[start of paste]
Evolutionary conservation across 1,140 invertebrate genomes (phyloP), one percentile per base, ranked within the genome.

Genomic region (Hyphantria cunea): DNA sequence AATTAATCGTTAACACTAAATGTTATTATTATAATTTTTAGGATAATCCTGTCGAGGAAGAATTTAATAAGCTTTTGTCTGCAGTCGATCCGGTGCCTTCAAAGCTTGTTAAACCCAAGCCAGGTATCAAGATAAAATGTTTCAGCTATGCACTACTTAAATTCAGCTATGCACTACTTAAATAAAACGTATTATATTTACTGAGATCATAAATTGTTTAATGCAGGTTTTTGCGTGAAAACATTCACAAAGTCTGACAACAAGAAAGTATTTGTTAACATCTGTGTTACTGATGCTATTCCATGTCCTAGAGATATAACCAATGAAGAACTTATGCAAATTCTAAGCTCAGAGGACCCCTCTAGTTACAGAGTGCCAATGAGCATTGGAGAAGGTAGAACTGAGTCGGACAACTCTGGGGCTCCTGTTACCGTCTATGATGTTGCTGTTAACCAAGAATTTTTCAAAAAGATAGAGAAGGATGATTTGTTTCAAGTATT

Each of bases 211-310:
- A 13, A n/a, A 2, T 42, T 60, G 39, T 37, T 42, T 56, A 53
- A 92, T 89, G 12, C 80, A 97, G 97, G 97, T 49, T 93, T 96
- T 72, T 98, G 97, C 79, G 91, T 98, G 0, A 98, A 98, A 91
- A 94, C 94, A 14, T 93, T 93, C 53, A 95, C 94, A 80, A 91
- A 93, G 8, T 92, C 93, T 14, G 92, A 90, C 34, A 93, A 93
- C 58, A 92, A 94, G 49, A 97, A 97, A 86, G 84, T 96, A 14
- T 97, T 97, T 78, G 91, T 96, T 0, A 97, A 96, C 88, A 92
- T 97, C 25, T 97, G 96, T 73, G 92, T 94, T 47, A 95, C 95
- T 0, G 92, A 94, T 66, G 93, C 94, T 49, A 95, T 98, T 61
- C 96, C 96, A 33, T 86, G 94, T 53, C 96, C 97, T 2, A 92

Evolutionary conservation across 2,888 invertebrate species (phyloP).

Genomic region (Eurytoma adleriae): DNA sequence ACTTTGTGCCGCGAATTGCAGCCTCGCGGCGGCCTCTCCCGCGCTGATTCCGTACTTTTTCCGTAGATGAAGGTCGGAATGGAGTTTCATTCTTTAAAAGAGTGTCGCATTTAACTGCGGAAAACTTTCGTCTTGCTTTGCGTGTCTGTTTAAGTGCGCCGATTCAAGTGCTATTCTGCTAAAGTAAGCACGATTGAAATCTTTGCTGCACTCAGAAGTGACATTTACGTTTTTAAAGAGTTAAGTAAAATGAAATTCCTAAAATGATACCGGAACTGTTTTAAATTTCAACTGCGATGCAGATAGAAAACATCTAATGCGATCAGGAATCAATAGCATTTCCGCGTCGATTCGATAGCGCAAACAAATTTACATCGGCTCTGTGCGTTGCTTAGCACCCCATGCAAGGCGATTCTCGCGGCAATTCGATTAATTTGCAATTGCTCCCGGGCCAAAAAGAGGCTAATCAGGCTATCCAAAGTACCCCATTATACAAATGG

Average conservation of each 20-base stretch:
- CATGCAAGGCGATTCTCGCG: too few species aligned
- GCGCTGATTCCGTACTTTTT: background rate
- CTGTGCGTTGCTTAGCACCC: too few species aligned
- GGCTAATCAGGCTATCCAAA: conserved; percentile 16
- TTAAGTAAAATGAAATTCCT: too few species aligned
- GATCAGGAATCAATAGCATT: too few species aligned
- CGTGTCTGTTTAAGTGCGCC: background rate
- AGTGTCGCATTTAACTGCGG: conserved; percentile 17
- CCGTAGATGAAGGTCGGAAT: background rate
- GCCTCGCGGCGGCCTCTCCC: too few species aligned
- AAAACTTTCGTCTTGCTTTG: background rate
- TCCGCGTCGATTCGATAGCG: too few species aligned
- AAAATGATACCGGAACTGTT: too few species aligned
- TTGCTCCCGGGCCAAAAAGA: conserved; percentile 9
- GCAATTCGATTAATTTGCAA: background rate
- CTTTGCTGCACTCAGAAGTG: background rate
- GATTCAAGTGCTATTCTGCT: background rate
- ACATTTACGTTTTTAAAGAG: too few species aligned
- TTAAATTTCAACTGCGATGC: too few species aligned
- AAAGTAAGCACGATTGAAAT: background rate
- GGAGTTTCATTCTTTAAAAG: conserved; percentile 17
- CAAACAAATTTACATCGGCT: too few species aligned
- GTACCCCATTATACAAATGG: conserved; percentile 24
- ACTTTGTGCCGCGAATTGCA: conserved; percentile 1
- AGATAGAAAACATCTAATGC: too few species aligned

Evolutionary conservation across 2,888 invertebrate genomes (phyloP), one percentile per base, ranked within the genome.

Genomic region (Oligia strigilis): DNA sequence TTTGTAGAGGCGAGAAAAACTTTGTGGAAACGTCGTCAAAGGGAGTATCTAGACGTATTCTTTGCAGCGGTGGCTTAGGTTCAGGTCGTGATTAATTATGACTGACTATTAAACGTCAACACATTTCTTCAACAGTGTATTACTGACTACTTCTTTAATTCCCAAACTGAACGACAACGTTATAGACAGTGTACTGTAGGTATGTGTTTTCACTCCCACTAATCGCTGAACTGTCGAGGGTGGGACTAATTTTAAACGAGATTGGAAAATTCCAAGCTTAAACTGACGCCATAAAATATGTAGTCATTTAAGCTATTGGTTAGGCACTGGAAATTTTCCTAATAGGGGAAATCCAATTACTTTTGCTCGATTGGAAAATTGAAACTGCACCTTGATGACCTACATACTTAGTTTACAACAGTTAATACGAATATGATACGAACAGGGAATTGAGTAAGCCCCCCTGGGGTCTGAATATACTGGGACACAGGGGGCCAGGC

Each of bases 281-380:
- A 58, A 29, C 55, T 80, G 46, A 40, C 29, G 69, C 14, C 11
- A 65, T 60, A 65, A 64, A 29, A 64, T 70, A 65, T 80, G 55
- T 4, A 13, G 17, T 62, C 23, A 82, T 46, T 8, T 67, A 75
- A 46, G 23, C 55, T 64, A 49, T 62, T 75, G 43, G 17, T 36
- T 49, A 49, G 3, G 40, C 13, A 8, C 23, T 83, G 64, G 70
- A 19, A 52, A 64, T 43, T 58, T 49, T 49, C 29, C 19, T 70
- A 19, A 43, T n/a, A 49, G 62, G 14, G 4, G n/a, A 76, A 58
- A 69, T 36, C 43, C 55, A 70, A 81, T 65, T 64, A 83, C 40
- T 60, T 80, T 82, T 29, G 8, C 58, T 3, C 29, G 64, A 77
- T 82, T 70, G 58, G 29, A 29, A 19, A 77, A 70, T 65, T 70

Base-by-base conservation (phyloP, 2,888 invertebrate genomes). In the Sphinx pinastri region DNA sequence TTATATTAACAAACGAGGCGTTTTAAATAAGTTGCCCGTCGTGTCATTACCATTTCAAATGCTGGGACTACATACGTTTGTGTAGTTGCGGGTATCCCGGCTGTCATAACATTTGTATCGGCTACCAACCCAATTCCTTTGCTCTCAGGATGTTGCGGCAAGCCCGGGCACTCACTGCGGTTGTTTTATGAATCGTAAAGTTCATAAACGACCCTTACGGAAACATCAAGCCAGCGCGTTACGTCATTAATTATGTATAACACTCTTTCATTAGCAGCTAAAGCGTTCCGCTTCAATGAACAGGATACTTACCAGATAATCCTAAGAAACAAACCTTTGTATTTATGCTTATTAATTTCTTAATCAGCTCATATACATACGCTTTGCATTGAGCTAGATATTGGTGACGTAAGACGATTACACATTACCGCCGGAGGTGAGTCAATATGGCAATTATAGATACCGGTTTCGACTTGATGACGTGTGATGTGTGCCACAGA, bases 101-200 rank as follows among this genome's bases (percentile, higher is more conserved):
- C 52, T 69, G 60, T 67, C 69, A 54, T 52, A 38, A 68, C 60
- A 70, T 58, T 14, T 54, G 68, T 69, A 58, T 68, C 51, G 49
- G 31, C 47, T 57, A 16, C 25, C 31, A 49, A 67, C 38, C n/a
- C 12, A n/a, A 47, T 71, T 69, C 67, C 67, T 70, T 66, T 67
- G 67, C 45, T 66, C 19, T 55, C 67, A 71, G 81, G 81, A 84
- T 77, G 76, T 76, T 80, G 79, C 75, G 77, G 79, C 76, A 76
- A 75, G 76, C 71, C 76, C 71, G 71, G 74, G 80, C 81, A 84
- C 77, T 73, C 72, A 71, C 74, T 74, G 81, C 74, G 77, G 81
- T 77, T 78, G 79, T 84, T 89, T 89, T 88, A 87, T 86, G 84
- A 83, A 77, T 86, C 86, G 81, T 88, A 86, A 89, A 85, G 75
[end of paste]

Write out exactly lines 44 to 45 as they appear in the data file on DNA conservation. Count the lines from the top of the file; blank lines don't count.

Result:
Each of bases 281-380:
- A 58, A 29, C 55, T 80, G 46, A 40, C 29, G 69, C 14, C 11